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[239] Union, their people felt a just pride in the Union to which they had contributed so much, and shrank from the abhorrent thought of abandoning it until affection was lost in the realization that danger was imminent.

Content with their institutions, and willing to allow others the full enjoyment of all their rights, the South sought not to meddle with the affairs of others, and asked only to be let alone in the quiet enjoyment of their own. But they were denied this, and continually were offended by the querulous voice of opposition to their peculiar institution and threatened with aggression.

The feeble cry, which at first was uttered to unburden tender conscience, awakened by an imaginary responsibility for fancied sin committed by other people, oblivious of, or inattentive to its own, became at length the triumphant shout of a victorious host, arousing the too confiding South from its fancied security in the Union in which it was thus exposed; and then, when it was too late, was attempted what might sooner have been easily accomplished.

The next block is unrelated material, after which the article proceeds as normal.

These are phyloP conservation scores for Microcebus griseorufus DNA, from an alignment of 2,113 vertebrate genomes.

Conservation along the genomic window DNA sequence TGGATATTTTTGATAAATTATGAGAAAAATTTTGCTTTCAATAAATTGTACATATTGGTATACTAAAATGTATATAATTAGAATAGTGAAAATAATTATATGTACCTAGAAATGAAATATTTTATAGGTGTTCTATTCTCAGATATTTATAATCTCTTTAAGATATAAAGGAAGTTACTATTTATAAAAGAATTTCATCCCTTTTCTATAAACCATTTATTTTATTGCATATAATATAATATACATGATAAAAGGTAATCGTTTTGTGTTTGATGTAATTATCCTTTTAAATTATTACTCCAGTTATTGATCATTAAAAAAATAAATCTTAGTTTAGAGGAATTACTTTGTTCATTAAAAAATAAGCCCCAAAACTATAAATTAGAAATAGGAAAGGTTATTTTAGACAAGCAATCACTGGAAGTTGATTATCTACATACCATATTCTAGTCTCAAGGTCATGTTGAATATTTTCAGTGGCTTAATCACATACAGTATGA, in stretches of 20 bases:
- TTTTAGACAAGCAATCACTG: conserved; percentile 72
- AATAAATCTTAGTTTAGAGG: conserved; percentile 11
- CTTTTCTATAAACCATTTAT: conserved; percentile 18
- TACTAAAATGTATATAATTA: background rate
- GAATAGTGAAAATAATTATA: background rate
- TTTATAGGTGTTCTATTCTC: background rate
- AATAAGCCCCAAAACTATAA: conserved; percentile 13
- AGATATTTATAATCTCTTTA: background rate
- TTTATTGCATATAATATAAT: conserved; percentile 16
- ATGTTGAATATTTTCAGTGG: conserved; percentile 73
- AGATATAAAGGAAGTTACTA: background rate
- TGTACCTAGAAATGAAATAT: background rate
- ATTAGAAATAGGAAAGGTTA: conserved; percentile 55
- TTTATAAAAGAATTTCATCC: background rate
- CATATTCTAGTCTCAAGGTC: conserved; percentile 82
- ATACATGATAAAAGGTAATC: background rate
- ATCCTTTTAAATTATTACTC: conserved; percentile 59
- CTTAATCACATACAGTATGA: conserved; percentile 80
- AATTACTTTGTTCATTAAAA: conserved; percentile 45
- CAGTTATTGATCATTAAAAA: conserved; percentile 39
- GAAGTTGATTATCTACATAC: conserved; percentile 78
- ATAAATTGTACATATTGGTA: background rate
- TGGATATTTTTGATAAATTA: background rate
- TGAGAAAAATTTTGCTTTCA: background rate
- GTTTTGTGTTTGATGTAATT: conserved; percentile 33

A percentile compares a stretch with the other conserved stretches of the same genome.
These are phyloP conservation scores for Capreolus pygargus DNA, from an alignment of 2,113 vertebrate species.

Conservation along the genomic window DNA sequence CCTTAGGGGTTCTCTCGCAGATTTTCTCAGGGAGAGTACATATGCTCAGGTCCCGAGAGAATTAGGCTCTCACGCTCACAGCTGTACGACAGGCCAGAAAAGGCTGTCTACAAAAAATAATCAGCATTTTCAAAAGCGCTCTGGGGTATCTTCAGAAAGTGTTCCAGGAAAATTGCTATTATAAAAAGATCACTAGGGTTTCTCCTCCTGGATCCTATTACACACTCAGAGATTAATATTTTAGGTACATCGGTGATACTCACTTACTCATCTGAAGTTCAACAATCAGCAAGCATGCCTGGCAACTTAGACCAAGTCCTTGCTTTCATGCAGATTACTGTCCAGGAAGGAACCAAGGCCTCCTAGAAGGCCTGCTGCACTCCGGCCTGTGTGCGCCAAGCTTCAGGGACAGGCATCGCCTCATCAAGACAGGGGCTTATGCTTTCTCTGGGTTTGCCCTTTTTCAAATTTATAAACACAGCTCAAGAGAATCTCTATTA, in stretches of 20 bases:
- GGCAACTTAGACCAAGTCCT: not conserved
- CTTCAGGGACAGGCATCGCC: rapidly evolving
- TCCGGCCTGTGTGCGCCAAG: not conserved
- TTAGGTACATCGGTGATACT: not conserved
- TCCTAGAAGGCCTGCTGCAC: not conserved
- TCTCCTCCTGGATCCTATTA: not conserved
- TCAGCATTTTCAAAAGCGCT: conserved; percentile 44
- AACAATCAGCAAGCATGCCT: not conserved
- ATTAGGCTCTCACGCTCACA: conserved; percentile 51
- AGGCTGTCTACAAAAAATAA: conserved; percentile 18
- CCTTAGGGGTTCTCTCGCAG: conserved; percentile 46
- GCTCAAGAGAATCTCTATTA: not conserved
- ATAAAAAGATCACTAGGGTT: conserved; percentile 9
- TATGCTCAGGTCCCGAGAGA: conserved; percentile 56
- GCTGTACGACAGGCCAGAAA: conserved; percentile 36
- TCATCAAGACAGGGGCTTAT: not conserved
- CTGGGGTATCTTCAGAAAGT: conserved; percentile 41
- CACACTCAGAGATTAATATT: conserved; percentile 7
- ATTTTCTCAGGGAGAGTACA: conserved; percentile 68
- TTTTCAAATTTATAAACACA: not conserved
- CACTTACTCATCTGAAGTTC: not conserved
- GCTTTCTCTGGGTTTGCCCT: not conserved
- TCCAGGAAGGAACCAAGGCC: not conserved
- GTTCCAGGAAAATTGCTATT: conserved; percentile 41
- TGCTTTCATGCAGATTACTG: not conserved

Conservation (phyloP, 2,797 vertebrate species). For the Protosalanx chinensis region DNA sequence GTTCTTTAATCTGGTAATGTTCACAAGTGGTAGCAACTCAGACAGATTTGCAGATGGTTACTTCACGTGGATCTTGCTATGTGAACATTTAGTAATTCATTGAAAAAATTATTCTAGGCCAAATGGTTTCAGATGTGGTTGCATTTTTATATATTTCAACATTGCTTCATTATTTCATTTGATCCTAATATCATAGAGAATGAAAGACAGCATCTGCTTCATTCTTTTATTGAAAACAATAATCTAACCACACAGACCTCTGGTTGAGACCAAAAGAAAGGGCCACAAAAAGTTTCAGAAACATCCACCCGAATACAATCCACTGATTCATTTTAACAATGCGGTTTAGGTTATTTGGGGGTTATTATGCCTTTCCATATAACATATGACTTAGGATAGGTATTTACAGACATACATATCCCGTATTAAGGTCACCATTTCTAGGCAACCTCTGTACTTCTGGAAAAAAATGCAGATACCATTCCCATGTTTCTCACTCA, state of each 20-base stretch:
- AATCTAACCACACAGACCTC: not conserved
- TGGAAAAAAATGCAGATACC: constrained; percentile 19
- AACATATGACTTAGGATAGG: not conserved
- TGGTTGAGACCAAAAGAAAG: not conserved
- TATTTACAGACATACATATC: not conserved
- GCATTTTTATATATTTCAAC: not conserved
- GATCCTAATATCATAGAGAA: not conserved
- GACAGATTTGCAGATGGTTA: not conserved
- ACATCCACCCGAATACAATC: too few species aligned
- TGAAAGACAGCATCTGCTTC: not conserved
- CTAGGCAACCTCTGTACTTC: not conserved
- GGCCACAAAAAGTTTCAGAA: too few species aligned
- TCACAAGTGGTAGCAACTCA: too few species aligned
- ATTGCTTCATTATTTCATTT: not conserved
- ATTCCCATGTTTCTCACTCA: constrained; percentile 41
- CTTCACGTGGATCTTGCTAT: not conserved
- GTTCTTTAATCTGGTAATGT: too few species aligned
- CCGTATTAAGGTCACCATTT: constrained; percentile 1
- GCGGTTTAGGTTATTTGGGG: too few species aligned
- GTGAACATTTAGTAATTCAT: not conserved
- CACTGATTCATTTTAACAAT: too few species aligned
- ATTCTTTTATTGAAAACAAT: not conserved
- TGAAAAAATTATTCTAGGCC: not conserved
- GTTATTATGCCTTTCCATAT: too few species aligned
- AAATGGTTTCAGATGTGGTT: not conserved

The Southern people had beheld with painful solicitude the growth of a sentiment hostile to their interests from small beginnings to a vast political power, which at last exhibited strength sufficient to control a Presidential election, and culminated in a party triumph, hostile to their dearest rights.

What were they to do? Were they to sit still and look supinely on and take no step to avert threatened injury? Were they to imitate the simple, who passeth heedlessly on, and is punished; or the prudent who foreseeth the evil, and avoideth it? The suggestion is readily and tauntingly made; they did not avoid it, but aggravated the evil they feared by the course pursued. The declaration is more easily made than proved. Who can say what would have been the result of quietly waiting the course of events? Has power ever been known to curb itself? Have enthusiasm and fanaticism ever placed impassable bounds to their excess? Would sentiment and religious fervor, quickened into zeal, and pressed into partisan service, have been contented with moderation in the exercise of official power?

Would not the progress made and triumph gained soon have demanded greater? Let history answer.

It is probably true that delay of action by the Southern people would have left them for a time in enjoyment of their rights; but how long, no one can tell or plausibly conjecture. We might have escaped the contest, to be precipitated upon our children or theirs; but a time surely would have come when the alternative would have

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